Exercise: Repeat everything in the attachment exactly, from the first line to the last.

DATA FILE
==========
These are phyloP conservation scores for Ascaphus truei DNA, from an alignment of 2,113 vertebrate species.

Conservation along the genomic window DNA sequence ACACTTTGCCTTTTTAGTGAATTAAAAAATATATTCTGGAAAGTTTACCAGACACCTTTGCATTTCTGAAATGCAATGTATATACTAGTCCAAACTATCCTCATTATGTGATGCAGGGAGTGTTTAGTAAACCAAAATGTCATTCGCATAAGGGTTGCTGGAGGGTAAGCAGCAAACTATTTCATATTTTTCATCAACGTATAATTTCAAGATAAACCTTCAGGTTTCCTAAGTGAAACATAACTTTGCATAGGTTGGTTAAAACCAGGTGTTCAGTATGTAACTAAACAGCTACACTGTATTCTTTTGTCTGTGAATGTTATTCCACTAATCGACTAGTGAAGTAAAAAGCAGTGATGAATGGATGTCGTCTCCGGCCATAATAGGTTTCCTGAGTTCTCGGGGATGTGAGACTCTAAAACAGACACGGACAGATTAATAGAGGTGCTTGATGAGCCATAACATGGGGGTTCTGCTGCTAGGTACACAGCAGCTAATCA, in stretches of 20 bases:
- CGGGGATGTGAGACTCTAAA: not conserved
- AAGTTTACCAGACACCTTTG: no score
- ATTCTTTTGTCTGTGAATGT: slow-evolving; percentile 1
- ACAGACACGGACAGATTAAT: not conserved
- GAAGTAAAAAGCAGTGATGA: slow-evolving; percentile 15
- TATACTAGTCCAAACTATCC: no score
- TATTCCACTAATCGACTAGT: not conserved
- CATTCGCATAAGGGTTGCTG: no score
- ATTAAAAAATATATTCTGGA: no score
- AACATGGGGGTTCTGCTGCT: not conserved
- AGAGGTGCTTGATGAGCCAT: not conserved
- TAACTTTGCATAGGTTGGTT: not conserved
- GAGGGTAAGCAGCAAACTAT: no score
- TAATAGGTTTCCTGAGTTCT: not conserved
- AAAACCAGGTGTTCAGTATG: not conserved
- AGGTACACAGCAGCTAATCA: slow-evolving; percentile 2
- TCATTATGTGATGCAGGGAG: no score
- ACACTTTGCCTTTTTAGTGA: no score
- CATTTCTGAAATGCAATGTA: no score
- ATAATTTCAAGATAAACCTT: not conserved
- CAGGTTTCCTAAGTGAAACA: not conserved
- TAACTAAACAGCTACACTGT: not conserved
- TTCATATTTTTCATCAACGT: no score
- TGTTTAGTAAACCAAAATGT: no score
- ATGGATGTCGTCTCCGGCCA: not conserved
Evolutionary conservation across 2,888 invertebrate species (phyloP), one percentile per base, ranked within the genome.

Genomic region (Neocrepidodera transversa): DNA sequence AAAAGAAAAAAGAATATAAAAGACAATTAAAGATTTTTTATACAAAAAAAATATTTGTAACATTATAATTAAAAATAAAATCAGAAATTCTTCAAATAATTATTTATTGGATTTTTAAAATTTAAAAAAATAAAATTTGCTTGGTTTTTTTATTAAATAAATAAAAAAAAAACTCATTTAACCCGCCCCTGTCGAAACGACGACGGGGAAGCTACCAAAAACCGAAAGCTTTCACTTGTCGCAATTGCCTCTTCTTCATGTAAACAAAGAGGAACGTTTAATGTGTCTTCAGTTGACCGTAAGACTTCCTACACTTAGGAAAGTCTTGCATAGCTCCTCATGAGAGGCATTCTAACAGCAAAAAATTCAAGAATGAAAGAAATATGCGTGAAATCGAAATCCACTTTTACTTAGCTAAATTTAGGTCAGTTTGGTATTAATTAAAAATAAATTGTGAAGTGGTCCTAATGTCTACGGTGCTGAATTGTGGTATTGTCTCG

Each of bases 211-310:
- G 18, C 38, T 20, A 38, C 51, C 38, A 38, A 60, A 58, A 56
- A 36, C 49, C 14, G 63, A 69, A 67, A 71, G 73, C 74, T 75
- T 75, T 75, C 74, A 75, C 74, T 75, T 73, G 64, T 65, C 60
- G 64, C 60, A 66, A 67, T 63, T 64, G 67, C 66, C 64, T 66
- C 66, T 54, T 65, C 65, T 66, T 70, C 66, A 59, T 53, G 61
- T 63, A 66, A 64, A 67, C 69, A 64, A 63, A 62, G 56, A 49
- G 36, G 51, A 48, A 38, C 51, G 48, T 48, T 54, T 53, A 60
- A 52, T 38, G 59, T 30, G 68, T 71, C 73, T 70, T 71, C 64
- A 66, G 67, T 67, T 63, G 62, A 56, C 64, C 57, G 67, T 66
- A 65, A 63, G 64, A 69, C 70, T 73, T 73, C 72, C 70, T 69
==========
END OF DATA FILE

These are phyloP conservation scores for Ascaphus truei DNA, from an alignment of 2,113 vertebrate species.

Conservation along the genomic window DNA sequence ACACTTTGCCTTTTTAGTGAATTAAAAAATATATTCTGGAAAGTTTACCAGACACCTTTGCATTTCTGAAATGCAATGTATATACTAGTCCAAACTATCCTCATTATGTGATGCAGGGAGTGTTTAGTAAACCAAAATGTCATTCGCATAAGGGTTGCTGGAGGGTAAGCAGCAAACTATTTCATATTTTTCATCAACGTATAATTTCAAGATAAACCTTCAGGTTTCCTAAGTGAAACATAACTTTGCATAGGTTGGTTAAAACCAGGTGTTCAGTATGTAACTAAACAGCTACACTGTATTCTTTTGTCTGTGAATGTTATTCCACTAATCGACTAGTGAAGTAAAAAGCAGTGATGAATGGATGTCGTCTCCGGCCATAATAGGTTTCCTGAGTTCTCGGGGATGTGAGACTCTAAAACAGACACGGACAGATTAATAGAGGTGCTTGATGAGCCATAACATGGGGGTTCTGCTGCTAGGTACACAGCAGCTAATCA, in stretches of 20 bases:
- CGGGGATGTGAGACTCTAAA: not conserved
- AAGTTTACCAGACACCTTTG: no score
- ATTCTTTTGTCTGTGAATGT: slow-evolving; percentile 1
- ACAGACACGGACAGATTAAT: not conserved
- GAAGTAAAAAGCAGTGATGA: slow-evolving; percentile 15
- TATACTAGTCCAAACTATCC: no score
- TATTCCACTAATCGACTAGT: not conserved
- CATTCGCATAAGGGTTGCTG: no score
- ATTAAAAAATATATTCTGGA: no score
- AACATGGGGGTTCTGCTGCT: not conserved
- AGAGGTGCTTGATGAGCCAT: not conserved
- TAACTTTGCATAGGTTGGTT: not conserved
- GAGGGTAAGCAGCAAACTAT: no score
- TAATAGGTTTCCTGAGTTCT: not conserved
- AAAACCAGGTGTTCAGTATG: not conserved
- AGGTACACAGCAGCTAATCA: slow-evolving; percentile 2
- TCATTATGTGATGCAGGGAG: no score
- ACACTTTGCCTTTTTAGTGA: no score
- CATTTCTGAAATGCAATGTA: no score
- ATAATTTCAAGATAAACCTT: not conserved
- CAGGTTTCCTAAGTGAAACA: not conserved
- TAACTAAACAGCTACACTGT: not conserved
- TTCATATTTTTCATCAACGT: no score
- TGTTTAGTAAACCAAAATGT: no score
- ATGGATGTCGTCTCCGGCCA: not conserved
Evolutionary conservation across 2,888 invertebrate species (phyloP), one percentile per base, ranked within the genome.

Genomic region (Neocrepidodera transversa): DNA sequence AAAAGAAAAAAGAATATAAAAGACAATTAAAGATTTTTTATACAAAAAAAATATTTGTAACATTATAATTAAAAATAAAATCAGAAATTCTTCAAATAATTATTTATTGGATTTTTAAAATTTAAAAAAATAAAATTTGCTTGGTTTTTTTATTAAATAAATAAAAAAAAAACTCATTTAACCCGCCCCTGTCGAAACGACGACGGGGAAGCTACCAAAAACCGAAAGCTTTCACTTGTCGCAATTGCCTCTTCTTCATGTAAACAAAGAGGAACGTTTAATGTGTCTTCAGTTGACCGTAAGACTTCCTACACTTAGGAAAGTCTTGCATAGCTCCTCATGAGAGGCATTCTAACAGCAAAAAATTCAAGAATGAAAGAAATATGCGTGAAATCGAAATCCACTTTTACTTAGCTAAATTTAGGTCAGTTTGGTATTAATTAAAAATAAATTGTGAAGTGGTCCTAATGTCTACGGTGCTGAATTGTGGTATTGTCTCG

Each of bases 211-310:
- G 18, C 38, T 20, A 38, C 51, C 38, A 38, A 60, A 58, A 56
- A 36, C 49, C 14, G 63, A 69, A 67, A 71, G 73, C 74, T 75
- T 75, T 75, C 74, A 75, C 74, T 75, T 73, G 64, T 65, C 60
- G 64, C 60, A 66, A 67, T 63, T 64, G 67, C 66, C 64, T 66
- C 66, T 54, T 65, C 65, T 66, T 70, C 66, A 59, T 53, G 61
- T 63, A 66, A 64, A 67, C 69, A 64, A 63, A 62, G 56, A 49
- G 36, G 51, A 48, A 38, C 51, G 48, T 48, T 54, T 53, A 60
- A 52, T 38, G 59, T 30, G 68, T 71, C 73, T 70, T 71, C 64
- A 66, G 67, T 67, T 63, G 62, A 56, C 64, C 57, G 67, T 66
- A 65, A 63, G 64, A 69, C 70, T 73, T 73, C 72, C 70, T 69